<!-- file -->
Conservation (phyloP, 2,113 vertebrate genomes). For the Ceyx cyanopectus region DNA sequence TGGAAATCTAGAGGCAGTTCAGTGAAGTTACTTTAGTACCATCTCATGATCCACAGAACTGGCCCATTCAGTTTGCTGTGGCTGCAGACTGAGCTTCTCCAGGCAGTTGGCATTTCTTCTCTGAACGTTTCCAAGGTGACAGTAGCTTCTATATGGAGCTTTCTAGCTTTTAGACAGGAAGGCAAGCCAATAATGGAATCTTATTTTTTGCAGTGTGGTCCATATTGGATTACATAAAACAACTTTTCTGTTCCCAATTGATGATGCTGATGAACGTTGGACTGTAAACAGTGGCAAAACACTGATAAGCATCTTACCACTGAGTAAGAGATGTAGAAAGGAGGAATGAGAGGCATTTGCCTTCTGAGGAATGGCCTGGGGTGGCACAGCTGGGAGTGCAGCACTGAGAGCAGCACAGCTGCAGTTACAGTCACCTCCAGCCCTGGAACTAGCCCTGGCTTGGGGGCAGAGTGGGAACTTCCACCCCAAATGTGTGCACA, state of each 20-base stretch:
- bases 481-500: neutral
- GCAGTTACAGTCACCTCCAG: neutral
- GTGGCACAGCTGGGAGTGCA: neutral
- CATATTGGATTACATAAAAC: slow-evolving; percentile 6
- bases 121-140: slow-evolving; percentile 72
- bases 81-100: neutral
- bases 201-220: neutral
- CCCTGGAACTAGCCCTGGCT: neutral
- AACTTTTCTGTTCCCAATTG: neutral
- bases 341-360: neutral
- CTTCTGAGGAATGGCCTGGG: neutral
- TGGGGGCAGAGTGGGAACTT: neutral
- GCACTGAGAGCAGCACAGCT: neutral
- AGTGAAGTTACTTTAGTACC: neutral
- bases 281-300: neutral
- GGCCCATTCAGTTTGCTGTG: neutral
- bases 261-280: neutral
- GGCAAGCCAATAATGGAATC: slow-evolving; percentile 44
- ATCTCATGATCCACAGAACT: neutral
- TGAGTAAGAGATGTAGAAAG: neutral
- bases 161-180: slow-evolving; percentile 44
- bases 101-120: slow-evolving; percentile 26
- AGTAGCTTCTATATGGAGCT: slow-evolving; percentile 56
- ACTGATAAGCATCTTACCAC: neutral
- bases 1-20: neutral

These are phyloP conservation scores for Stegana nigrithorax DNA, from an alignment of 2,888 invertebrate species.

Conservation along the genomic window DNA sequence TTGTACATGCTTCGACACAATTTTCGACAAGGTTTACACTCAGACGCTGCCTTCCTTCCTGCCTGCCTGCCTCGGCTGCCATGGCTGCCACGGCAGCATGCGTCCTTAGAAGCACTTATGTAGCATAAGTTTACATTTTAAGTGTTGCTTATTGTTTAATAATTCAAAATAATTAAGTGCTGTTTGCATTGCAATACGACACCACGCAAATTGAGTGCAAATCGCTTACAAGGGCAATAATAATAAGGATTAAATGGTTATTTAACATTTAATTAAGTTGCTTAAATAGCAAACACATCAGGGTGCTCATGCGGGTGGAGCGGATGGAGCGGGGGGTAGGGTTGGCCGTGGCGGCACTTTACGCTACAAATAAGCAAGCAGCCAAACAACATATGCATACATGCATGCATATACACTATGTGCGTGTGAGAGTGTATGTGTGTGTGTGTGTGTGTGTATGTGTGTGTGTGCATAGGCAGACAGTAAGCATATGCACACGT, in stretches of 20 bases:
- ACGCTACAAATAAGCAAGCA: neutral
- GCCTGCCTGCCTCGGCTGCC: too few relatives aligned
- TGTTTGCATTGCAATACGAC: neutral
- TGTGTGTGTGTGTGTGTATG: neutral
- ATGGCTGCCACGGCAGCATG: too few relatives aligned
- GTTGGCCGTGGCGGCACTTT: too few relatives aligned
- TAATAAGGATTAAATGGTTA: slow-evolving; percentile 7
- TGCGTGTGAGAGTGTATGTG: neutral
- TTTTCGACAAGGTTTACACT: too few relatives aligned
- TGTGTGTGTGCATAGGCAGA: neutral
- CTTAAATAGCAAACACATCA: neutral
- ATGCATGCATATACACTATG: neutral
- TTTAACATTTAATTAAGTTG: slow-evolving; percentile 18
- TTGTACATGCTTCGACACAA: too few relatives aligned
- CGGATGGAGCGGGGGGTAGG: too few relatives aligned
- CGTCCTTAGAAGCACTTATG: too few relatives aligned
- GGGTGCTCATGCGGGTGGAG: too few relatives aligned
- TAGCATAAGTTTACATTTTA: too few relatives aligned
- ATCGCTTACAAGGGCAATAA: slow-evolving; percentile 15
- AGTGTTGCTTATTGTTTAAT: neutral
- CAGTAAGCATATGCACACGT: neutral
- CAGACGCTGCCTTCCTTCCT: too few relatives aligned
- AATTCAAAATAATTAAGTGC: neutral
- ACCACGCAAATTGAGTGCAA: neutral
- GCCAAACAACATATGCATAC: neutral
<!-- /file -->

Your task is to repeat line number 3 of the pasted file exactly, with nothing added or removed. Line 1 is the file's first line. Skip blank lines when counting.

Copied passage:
- GCAGTTACAGTCACCTCCAG: neutral